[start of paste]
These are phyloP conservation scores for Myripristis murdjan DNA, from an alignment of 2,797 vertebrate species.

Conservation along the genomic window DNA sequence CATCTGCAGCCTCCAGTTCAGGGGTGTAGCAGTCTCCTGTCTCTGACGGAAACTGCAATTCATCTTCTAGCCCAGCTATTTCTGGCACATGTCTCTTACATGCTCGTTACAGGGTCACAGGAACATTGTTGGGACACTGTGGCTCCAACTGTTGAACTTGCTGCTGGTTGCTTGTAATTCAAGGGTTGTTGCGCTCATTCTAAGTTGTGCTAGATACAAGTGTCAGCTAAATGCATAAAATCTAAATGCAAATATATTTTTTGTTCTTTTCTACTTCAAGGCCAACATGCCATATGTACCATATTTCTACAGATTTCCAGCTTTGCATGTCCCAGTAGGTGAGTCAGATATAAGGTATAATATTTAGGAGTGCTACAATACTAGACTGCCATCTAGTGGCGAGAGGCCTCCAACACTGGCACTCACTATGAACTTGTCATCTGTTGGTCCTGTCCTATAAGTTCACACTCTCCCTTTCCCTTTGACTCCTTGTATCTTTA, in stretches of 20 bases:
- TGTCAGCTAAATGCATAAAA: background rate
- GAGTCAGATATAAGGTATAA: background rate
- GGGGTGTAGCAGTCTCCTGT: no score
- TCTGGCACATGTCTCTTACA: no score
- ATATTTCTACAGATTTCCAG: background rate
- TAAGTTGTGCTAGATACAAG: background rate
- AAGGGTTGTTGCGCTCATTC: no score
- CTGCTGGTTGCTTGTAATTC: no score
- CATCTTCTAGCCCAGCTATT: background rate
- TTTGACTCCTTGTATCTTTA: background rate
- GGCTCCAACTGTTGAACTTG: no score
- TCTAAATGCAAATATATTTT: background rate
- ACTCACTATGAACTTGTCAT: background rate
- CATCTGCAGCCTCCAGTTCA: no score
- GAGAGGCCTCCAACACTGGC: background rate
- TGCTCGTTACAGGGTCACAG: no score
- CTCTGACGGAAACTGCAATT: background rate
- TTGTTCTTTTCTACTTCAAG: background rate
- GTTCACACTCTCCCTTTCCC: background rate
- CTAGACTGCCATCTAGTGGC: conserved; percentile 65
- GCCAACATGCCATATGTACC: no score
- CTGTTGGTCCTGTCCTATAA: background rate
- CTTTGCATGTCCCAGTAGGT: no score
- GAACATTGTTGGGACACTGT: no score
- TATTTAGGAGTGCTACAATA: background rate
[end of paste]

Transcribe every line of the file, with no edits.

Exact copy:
These are phyloP conservation scores for Myripristis murdjan DNA, from an alignment of 2,797 vertebrate species.

Conservation along the genomic window DNA sequence CATCTGCAGCCTCCAGTTCAGGGGTGTAGCAGTCTCCTGTCTCTGACGGAAACTGCAATTCATCTTCTAGCCCAGCTATTTCTGGCACATGTCTCTTACATGCTCGTTACAGGGTCACAGGAACATTGTTGGGACACTGTGGCTCCAACTGTTGAACTTGCTGCTGGTTGCTTGTAATTCAAGGGTTGTTGCGCTCATTCTAAGTTGTGCTAGATACAAGTGTCAGCTAAATGCATAAAATCTAAATGCAAATATATTTTTTGTTCTTTTCTACTTCAAGGCCAACATGCCATATGTACCATATTTCTACAGATTTCCAGCTTTGCATGTCCCAGTAGGTGAGTCAGATATAAGGTATAATATTTAGGAGTGCTACAATACTAGACTGCCATCTAGTGGCGAGAGGCCTCCAACACTGGCACTCACTATGAACTTGTCATCTGTTGGTCCTGTCCTATAAGTTCACACTCTCCCTTTCCCTTTGACTCCTTGTATCTTTA, in stretches of 20 bases:
- TGTCAGCTAAATGCATAAAA: background rate
- GAGTCAGATATAAGGTATAA: background rate
- GGGGTGTAGCAGTCTCCTGT: no score
- TCTGGCACATGTCTCTTACA: no score
- ATATTTCTACAGATTTCCAG: background rate
- TAAGTTGTGCTAGATACAAG: background rate
- AAGGGTTGTTGCGCTCATTC: no score
- CTGCTGGTTGCTTGTAATTC: no score
- CATCTTCTAGCCCAGCTATT: background rate
- TTTGACTCCTTGTATCTTTA: background rate
- GGCTCCAACTGTTGAACTTG: no score
- TCTAAATGCAAATATATTTT: background rate
- ACTCACTATGAACTTGTCAT: background rate
- CATCTGCAGCCTCCAGTTCA: no score
- GAGAGGCCTCCAACACTGGC: background rate
- TGCTCGTTACAGGGTCACAG: no score
- CTCTGACGGAAACTGCAATT: background rate
- TTGTTCTTTTCTACTTCAAG: background rate
- GTTCACACTCTCCCTTTCCC: background rate
- CTAGACTGCCATCTAGTGGC: conserved; percentile 65
- GCCAACATGCCATATGTACC: no score
- CTGTTGGTCCTGTCCTATAA: background rate
- CTTTGCATGTCCCAGTAGGT: no score
- GAACATTGTTGGGACACTGT: no score
- TATTTAGGAGTGCTACAATA: background rate